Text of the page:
Publication Date

2019

Abstract

Background There is a paucity of primary data to understand the overall pattern of disease and injuries as well as related health-service utilization in resource-poor countries in Africa. Objective To generate reliable and robust data describing the pattern of emergency presentations attributable to communicable disease (CD), non-communicable disease (NCD) and injuries in three different regions of Mozambique. Methods We undertook a pragmatic, prospective, multicentre surveillance study of individuals (all ages) presenting to the emergency departments of three hospitals in Southern (Maputo), Central (Beira) and Northern (Nampula) Mozambique. During 24-hour surveillance in the seasonally distinct months of April and October 2016/2017, we recorded data on 7,809 participants randomly selected from 39,124 emergency presentations to the three participating hospitals. Applying a pragmatic surveillance protocol, data were prospectively collected on the demography, clinical history, medical profile and treatment of study participants. Findings A total of 4,021 males and 3,788 (48.5%) females comprising 630 infants (8.1%), 2,070 children (26.5%), 1,009 adolescents (12.9%) and, 4,100 adults (52.5%) were studied. CD was the most common presentation (3,914 cases/50.1%) followed by NCD (1,963/25.1%) and injuries (1,932/24.7%). On an adjusted basis, CD was more prevalent in younger individuals (17.9±17.7 versus 26.6±19.2 years;p<0.001), females (51.7% versus 48.7%—OR 1.137, 95%CI 1.036–1.247;p = 0.007), the capital city of Maputo (59.6%) versus the more remote cities of Beira (42.8%—OR 0.532, 95%CI 0.476–0.594) and Nampula (45.8%—OR 0.538, 95%CI 0.480–0.603) and, during April (51.1% versus 49.3% for October—OR 1.142, 95%CI 1.041–1.253;p = 0.005). Conversely, NCD was progressively more prevalent in older individuals, females and in the regional city of Beira, whilst injuries were more prevalent in males (particularly adolescent/young men) and the northern city of Nampula. On a 24-hour basis, presentation patterns were unique to each hospital. Interpretation Applying highly pragmatic surveillance methods suited to the low-resource setting of Mozambique, these unique data provide critical insights into the differential pattern of CD, NCD and injury. Consequently, they highlight specific health priorities across different regions and seasons in Southern Africa.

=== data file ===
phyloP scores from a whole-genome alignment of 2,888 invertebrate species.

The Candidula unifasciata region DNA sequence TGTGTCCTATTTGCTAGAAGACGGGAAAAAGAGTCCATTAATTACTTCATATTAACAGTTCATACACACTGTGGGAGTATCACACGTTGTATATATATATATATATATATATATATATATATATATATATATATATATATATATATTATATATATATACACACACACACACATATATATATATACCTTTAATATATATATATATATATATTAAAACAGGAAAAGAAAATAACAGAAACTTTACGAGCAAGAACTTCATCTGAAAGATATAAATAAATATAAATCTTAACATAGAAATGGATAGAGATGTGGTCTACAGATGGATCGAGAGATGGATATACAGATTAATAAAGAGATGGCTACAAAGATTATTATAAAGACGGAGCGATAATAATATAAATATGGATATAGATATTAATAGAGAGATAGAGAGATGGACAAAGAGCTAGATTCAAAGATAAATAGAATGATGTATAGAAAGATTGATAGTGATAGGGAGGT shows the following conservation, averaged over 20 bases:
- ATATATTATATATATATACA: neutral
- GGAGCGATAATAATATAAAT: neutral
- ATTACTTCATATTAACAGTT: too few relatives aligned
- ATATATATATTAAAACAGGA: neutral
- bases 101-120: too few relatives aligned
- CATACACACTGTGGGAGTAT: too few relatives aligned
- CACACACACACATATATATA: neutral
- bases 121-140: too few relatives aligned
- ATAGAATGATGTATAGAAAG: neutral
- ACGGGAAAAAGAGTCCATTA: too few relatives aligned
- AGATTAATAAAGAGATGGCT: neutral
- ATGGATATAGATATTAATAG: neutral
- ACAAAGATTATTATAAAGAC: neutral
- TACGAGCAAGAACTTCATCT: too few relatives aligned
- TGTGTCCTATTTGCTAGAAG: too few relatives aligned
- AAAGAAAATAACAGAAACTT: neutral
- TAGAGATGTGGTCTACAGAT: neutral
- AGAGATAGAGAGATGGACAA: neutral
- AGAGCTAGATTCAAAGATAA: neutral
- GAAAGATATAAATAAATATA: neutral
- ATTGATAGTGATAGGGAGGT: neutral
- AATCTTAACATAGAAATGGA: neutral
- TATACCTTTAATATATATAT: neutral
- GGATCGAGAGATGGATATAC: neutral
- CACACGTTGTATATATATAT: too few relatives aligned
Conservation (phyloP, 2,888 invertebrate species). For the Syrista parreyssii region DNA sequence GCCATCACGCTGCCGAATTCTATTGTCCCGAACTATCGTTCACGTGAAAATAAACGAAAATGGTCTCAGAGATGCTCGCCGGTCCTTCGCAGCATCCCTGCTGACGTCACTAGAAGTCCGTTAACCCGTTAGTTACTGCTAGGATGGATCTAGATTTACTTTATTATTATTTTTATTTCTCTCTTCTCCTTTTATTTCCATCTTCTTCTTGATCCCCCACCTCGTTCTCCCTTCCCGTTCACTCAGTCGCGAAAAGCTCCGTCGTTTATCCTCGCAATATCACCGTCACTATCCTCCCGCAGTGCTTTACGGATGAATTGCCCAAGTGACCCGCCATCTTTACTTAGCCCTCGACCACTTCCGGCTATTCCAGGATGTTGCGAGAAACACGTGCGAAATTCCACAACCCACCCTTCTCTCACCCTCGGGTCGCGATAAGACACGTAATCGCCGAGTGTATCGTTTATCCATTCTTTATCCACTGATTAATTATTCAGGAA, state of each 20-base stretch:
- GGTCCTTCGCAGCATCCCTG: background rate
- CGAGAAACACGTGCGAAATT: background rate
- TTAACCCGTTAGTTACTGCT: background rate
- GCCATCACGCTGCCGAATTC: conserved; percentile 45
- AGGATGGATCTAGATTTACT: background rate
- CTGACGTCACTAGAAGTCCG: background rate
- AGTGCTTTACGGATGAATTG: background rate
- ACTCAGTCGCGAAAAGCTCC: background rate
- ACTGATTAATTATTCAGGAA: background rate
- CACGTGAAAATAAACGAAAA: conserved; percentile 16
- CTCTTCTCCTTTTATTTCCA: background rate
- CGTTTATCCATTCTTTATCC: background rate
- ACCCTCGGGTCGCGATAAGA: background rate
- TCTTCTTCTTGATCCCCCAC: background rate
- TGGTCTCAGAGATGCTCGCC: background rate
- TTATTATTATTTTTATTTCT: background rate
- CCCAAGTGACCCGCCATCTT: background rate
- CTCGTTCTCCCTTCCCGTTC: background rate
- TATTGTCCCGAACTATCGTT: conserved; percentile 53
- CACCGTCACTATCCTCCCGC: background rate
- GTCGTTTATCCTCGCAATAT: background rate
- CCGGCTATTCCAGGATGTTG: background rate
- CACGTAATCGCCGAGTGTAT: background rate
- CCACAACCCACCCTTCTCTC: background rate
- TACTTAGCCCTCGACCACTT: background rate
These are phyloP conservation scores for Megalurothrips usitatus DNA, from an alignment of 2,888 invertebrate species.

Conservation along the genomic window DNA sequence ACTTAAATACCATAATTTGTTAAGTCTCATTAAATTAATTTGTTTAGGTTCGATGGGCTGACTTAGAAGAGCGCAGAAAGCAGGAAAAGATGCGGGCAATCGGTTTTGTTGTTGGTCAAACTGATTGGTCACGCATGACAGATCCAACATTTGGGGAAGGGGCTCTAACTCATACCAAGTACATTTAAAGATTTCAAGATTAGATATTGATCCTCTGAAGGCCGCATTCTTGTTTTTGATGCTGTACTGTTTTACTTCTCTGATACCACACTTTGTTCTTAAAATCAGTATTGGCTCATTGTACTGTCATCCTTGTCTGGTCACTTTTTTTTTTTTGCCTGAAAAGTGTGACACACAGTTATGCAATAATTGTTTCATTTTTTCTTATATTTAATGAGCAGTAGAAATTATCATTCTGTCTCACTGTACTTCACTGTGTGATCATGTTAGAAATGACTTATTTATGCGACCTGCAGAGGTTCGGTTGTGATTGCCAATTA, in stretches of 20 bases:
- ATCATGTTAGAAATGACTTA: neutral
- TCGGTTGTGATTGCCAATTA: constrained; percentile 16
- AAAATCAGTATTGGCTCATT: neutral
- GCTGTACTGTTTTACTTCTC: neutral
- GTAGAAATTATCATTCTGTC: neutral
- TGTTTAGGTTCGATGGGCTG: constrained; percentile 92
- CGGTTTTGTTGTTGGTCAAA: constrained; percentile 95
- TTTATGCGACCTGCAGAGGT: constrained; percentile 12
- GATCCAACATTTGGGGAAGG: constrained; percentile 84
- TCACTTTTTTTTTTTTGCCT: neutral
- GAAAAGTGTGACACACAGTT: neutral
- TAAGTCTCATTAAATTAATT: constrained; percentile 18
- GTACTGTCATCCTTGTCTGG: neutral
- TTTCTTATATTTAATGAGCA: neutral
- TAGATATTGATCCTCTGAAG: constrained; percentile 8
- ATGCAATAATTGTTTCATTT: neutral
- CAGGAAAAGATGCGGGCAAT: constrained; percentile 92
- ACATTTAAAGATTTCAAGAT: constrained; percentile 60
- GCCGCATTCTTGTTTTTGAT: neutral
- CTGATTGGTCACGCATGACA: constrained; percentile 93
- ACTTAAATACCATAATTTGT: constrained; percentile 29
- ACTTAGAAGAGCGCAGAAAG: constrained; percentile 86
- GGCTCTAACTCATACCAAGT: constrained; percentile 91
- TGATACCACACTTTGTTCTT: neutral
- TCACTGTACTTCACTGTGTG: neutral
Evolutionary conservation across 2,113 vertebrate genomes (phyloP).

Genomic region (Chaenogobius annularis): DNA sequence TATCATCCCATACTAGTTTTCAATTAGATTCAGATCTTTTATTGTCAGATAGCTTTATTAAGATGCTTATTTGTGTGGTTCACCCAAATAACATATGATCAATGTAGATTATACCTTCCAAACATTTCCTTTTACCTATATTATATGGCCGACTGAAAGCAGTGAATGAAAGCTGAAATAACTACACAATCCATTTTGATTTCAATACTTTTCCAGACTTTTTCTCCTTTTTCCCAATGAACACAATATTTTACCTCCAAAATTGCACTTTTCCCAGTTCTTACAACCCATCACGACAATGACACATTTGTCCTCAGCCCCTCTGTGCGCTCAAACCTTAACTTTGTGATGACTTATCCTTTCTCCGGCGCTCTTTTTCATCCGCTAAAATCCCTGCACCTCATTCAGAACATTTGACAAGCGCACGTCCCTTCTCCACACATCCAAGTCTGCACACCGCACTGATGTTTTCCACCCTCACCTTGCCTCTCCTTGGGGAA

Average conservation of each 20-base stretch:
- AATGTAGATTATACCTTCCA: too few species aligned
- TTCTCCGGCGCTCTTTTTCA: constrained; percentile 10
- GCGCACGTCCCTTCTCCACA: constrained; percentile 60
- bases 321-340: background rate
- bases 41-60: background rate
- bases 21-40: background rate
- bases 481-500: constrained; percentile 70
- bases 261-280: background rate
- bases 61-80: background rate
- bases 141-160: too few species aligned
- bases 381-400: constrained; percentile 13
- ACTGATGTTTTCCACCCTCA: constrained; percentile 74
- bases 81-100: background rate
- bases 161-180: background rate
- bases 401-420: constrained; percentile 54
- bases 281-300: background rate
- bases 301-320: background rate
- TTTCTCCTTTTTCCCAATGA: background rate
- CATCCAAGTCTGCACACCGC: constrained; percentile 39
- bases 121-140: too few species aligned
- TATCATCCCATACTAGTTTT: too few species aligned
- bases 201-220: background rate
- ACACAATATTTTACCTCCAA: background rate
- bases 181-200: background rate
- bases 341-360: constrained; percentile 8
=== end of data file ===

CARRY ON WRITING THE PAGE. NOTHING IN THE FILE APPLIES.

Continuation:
School/Institute

Mary MacKillop Institute for Health Research

Document Type

Open Access Journal Article

Access Rights

Open Access

Creative Commons License

Creative Commons Attribution 4.0 License
This work is licensed under a Creative Commons Attribution 4.0 License.

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